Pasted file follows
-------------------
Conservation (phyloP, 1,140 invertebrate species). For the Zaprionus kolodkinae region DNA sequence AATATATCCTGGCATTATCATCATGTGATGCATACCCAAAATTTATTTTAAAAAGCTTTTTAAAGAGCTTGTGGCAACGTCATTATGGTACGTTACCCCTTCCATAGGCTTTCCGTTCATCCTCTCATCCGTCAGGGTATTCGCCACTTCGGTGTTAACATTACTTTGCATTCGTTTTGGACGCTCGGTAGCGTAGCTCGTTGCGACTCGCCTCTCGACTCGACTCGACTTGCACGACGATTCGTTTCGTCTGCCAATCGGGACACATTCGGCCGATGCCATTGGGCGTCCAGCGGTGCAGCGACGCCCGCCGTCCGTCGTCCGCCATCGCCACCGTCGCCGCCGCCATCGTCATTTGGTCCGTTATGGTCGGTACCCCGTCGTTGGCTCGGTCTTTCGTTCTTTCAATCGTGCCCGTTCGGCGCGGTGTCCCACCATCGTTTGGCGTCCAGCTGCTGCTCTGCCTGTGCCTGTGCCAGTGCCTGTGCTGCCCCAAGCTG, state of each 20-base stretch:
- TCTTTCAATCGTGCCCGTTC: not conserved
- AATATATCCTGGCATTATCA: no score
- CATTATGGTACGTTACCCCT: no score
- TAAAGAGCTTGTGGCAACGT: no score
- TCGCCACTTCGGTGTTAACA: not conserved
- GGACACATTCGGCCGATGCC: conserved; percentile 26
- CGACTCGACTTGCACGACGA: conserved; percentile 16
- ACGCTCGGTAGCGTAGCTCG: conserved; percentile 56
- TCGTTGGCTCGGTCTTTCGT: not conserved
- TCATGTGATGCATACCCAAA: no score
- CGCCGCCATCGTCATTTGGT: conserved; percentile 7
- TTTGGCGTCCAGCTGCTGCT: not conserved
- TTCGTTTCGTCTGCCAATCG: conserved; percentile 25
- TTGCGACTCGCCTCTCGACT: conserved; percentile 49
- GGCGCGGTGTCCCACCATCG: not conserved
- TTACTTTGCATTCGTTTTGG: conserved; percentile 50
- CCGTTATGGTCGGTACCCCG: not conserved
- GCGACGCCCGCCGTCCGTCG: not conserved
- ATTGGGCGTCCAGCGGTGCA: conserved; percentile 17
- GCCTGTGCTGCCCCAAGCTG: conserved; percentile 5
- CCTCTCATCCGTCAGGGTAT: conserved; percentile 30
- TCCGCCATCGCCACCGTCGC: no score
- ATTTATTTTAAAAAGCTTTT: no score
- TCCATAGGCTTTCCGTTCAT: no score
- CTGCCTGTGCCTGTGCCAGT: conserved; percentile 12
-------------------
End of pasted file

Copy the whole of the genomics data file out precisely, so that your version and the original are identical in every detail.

Conservation (phyloP, 1,140 invertebrate species). For the Zaprionus kolodkinae region DNA sequence AATATATCCTGGCATTATCATCATGTGATGCATACCCAAAATTTATTTTAAAAAGCTTTTTAAAGAGCTTGTGGCAACGTCATTATGGTACGTTACCCCTTCCATAGGCTTTCCGTTCATCCTCTCATCCGTCAGGGTATTCGCCACTTCGGTGTTAACATTACTTTGCATTCGTTTTGGACGCTCGGTAGCGTAGCTCGTTGCGACTCGCCTCTCGACTCGACTCGACTTGCACGACGATTCGTTTCGTCTGCCAATCGGGACACATTCGGCCGATGCCATTGGGCGTCCAGCGGTGCAGCGACGCCCGCCGTCCGTCGTCCGCCATCGCCACCGTCGCCGCCGCCATCGTCATTTGGTCCGTTATGGTCGGTACCCCGTCGTTGGCTCGGTCTTTCGTTCTTTCAATCGTGCCCGTTCGGCGCGGTGTCCCACCATCGTTTGGCGTCCAGCTGCTGCTCTGCCTGTGCCTGTGCCAGTGCCTGTGCTGCCCCAAGCTG, state of each 20-base stretch:
- TCTTTCAATCGTGCCCGTTC: not conserved
- AATATATCCTGGCATTATCA: no score
- CATTATGGTACGTTACCCCT: no score
- TAAAGAGCTTGTGGCAACGT: no score
- TCGCCACTTCGGTGTTAACA: not conserved
- GGACACATTCGGCCGATGCC: conserved; percentile 26
- CGACTCGACTTGCACGACGA: conserved; percentile 16
- ACGCTCGGTAGCGTAGCTCG: conserved; percentile 56
- TCGTTGGCTCGGTCTTTCGT: not conserved
- TCATGTGATGCATACCCAAA: no score
- CGCCGCCATCGTCATTTGGT: conserved; percentile 7
- TTTGGCGTCCAGCTGCTGCT: not conserved
- TTCGTTTCGTCTGCCAATCG: conserved; percentile 25
- TTGCGACTCGCCTCTCGACT: conserved; percentile 49
- GGCGCGGTGTCCCACCATCG: not conserved
- TTACTTTGCATTCGTTTTGG: conserved; percentile 50
- CCGTTATGGTCGGTACCCCG: not conserved
- GCGACGCCCGCCGTCCGTCG: not conserved
- ATTGGGCGTCCAGCGGTGCA: conserved; percentile 17
- GCCTGTGCTGCCCCAAGCTG: conserved; percentile 5
- CCTCTCATCCGTCAGGGTAT: conserved; percentile 30
- TCCGCCATCGCCACCGTCGC: no score
- ATTTATTTTAAAAAGCTTTT: no score
- TCCATAGGCTTTCCGTTCAT: no score
- CTGCCTGTGCCTGTGCCAGT: conserved; percentile 12